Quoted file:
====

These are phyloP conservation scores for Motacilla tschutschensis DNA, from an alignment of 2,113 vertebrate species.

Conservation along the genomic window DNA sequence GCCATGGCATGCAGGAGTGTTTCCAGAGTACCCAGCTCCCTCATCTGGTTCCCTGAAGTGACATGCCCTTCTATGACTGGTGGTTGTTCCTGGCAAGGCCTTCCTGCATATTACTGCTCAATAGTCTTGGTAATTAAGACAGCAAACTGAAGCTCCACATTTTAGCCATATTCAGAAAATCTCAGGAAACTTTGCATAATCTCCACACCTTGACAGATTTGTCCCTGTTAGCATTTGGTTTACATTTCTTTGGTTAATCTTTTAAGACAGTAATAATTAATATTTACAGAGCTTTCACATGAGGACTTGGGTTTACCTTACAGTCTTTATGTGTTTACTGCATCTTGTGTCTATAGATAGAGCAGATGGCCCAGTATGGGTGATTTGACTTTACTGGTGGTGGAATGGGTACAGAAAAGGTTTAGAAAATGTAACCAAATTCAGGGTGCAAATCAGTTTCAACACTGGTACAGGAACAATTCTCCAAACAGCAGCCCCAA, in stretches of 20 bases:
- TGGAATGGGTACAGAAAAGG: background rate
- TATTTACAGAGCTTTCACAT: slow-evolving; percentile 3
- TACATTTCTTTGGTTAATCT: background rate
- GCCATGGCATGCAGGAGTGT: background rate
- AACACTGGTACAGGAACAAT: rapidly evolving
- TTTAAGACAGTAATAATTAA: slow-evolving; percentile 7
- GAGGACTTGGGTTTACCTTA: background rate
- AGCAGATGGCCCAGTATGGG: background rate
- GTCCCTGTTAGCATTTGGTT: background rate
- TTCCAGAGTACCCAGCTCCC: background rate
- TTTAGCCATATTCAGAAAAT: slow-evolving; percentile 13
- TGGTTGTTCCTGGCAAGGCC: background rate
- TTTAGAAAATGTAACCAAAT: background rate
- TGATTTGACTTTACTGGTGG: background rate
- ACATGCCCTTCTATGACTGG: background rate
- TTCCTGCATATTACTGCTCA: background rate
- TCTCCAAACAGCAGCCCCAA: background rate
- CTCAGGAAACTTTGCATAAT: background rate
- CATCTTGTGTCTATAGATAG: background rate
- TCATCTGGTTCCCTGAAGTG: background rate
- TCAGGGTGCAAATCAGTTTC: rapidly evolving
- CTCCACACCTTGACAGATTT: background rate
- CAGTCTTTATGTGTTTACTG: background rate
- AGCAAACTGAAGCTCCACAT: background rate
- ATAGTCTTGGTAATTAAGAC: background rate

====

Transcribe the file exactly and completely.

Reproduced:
These are phyloP conservation scores for Motacilla tschutschensis DNA, from an alignment of 2,113 vertebrate species.

Conservation along the genomic window DNA sequence GCCATGGCATGCAGGAGTGTTTCCAGAGTACCCAGCTCCCTCATCTGGTTCCCTGAAGTGACATGCCCTTCTATGACTGGTGGTTGTTCCTGGCAAGGCCTTCCTGCATATTACTGCTCAATAGTCTTGGTAATTAAGACAGCAAACTGAAGCTCCACATTTTAGCCATATTCAGAAAATCTCAGGAAACTTTGCATAATCTCCACACCTTGACAGATTTGTCCCTGTTAGCATTTGGTTTACATTTCTTTGGTTAATCTTTTAAGACAGTAATAATTAATATTTACAGAGCTTTCACATGAGGACTTGGGTTTACCTTACAGTCTTTATGTGTTTACTGCATCTTGTGTCTATAGATAGAGCAGATGGCCCAGTATGGGTGATTTGACTTTACTGGTGGTGGAATGGGTACAGAAAAGGTTTAGAAAATGTAACCAAATTCAGGGTGCAAATCAGTTTCAACACTGGTACAGGAACAATTCTCCAAACAGCAGCCCCAA, in stretches of 20 bases:
- TGGAATGGGTACAGAAAAGG: background rate
- TATTTACAGAGCTTTCACAT: slow-evolving; percentile 3
- TACATTTCTTTGGTTAATCT: background rate
- GCCATGGCATGCAGGAGTGT: background rate
- AACACTGGTACAGGAACAAT: rapidly evolving
- TTTAAGACAGTAATAATTAA: slow-evolving; percentile 7
- GAGGACTTGGGTTTACCTTA: background rate
- AGCAGATGGCCCAGTATGGG: background rate
- GTCCCTGTTAGCATTTGGTT: background rate
- TTCCAGAGTACCCAGCTCCC: background rate
- TTTAGCCATATTCAGAAAAT: slow-evolving; percentile 13
- TGGTTGTTCCTGGCAAGGCC: background rate
- TTTAGAAAATGTAACCAAAT: background rate
- TGATTTGACTTTACTGGTGG: background rate
- ACATGCCCTTCTATGACTGG: background rate
- TTCCTGCATATTACTGCTCA: background rate
- TCTCCAAACAGCAGCCCCAA: background rate
- CTCAGGAAACTTTGCATAAT: background rate
- CATCTTGTGTCTATAGATAG: background rate
- TCATCTGGTTCCCTGAAGTG: background rate
- TCAGGGTGCAAATCAGTTTC: rapidly evolving
- CTCCACACCTTGACAGATTT: background rate
- CAGTCTTTATGTGTTTACTG: background rate
- AGCAAACTGAAGCTCCACAT: background rate
- ATAGTCTTGGTAATTAAGAC: background rate